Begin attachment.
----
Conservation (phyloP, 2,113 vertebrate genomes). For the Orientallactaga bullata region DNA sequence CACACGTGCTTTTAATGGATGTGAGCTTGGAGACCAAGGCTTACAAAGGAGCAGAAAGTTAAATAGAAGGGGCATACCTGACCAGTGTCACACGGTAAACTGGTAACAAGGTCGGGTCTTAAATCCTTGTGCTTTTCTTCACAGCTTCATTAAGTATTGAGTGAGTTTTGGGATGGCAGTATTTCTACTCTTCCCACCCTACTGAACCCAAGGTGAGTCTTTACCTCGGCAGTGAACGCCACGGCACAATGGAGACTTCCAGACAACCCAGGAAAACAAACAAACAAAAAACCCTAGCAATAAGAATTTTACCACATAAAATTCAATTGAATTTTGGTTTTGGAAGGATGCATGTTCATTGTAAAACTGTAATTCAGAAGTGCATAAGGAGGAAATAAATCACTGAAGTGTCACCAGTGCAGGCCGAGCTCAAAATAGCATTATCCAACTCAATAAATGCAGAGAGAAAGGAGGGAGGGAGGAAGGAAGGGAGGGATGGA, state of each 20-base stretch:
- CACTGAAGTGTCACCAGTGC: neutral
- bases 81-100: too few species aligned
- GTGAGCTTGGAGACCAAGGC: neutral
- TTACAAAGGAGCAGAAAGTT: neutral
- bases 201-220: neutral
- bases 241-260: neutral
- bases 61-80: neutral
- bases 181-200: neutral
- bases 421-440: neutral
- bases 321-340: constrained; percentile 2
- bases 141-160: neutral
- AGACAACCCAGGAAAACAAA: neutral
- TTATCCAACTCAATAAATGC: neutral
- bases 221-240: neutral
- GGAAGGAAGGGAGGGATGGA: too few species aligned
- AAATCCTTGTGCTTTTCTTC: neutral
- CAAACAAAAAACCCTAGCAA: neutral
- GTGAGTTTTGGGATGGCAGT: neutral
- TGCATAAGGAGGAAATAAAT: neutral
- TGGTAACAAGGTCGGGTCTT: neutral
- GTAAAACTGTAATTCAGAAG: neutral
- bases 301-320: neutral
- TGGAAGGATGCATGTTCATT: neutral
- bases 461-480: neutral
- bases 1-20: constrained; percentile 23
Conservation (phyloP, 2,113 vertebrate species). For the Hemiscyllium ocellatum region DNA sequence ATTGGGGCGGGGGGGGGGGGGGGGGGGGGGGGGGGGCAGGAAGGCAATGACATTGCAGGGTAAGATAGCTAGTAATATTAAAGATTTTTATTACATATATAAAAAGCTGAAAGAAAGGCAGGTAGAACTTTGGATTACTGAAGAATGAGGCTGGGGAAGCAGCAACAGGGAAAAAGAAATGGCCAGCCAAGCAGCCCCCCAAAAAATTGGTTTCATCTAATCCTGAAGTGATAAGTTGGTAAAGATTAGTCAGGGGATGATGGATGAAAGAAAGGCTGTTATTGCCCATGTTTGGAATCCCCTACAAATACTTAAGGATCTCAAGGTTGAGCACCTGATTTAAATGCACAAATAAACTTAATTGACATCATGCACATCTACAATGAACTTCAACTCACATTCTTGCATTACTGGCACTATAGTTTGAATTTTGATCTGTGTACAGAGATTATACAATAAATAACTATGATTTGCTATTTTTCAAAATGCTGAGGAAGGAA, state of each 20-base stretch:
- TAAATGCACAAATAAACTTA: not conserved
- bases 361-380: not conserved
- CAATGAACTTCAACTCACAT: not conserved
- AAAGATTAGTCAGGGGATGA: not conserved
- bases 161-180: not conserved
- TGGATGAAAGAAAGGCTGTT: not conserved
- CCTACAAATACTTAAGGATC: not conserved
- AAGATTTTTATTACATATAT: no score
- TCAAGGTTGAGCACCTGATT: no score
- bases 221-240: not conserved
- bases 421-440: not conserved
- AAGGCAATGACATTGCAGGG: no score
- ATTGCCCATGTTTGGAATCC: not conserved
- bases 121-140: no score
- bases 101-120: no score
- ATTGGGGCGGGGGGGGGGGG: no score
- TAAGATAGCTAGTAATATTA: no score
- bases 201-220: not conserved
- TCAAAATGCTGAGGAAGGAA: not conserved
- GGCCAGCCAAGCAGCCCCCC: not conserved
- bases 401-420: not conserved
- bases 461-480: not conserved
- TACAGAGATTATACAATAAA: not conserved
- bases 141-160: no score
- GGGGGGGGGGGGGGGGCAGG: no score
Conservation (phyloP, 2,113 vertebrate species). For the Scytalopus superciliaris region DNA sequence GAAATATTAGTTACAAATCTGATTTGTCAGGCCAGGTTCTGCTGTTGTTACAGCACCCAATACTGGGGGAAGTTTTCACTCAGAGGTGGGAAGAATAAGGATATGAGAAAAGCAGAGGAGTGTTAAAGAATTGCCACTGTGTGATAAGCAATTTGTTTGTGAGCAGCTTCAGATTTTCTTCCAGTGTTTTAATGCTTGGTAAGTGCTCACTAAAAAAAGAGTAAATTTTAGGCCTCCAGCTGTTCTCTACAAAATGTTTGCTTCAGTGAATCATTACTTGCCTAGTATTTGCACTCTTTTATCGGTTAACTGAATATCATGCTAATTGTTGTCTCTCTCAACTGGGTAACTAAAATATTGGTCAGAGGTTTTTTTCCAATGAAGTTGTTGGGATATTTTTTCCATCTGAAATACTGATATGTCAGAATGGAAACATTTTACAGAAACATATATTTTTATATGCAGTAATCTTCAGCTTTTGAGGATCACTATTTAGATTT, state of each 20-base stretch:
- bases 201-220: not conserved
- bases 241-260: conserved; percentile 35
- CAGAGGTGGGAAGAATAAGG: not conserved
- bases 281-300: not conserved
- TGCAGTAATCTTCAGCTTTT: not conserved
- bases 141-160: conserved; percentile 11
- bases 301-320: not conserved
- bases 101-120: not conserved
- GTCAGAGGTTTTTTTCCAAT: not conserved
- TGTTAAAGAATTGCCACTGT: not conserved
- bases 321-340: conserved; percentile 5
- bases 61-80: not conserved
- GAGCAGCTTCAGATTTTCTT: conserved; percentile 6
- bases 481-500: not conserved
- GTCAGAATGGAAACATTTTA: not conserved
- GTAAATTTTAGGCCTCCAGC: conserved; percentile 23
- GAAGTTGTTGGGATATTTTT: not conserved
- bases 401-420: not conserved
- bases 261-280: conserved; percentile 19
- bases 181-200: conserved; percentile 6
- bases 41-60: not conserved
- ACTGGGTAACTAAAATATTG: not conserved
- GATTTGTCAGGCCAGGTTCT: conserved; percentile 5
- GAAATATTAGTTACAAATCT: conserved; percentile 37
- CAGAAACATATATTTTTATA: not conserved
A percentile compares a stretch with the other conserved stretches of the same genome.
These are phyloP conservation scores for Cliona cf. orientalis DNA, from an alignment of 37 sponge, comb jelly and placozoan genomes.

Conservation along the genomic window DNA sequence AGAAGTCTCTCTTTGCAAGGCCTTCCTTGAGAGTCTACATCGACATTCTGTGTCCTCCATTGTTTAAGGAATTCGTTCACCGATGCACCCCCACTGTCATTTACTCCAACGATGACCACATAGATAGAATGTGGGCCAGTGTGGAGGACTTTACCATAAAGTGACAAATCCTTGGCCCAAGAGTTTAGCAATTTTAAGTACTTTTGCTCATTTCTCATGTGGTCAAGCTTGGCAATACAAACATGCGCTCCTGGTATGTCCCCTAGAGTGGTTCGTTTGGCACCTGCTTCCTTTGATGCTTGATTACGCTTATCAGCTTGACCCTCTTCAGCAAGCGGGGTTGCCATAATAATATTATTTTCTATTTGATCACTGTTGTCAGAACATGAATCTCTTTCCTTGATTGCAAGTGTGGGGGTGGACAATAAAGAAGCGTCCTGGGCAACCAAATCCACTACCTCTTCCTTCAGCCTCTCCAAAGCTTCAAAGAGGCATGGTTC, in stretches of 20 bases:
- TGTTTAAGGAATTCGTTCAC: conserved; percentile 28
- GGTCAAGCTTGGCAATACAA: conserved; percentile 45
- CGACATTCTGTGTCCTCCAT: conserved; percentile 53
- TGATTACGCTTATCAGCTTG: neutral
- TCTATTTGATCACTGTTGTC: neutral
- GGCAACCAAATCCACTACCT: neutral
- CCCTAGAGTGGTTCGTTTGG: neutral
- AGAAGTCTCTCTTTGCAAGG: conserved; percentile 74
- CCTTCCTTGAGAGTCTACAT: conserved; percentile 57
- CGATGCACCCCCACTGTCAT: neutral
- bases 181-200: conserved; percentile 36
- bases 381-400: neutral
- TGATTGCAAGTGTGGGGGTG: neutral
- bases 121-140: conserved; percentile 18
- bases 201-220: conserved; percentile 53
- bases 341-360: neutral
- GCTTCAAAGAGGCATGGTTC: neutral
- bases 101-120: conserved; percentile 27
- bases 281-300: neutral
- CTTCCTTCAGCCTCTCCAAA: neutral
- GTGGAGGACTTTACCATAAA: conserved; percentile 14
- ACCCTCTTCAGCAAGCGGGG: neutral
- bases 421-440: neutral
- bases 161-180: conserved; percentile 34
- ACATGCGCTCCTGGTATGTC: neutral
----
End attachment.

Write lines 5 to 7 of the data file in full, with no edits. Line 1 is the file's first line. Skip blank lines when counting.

- TTACAAAGGAGCAGAAAGTT: neutral
- bases 201-220: neutral
- bases 241-260: neutral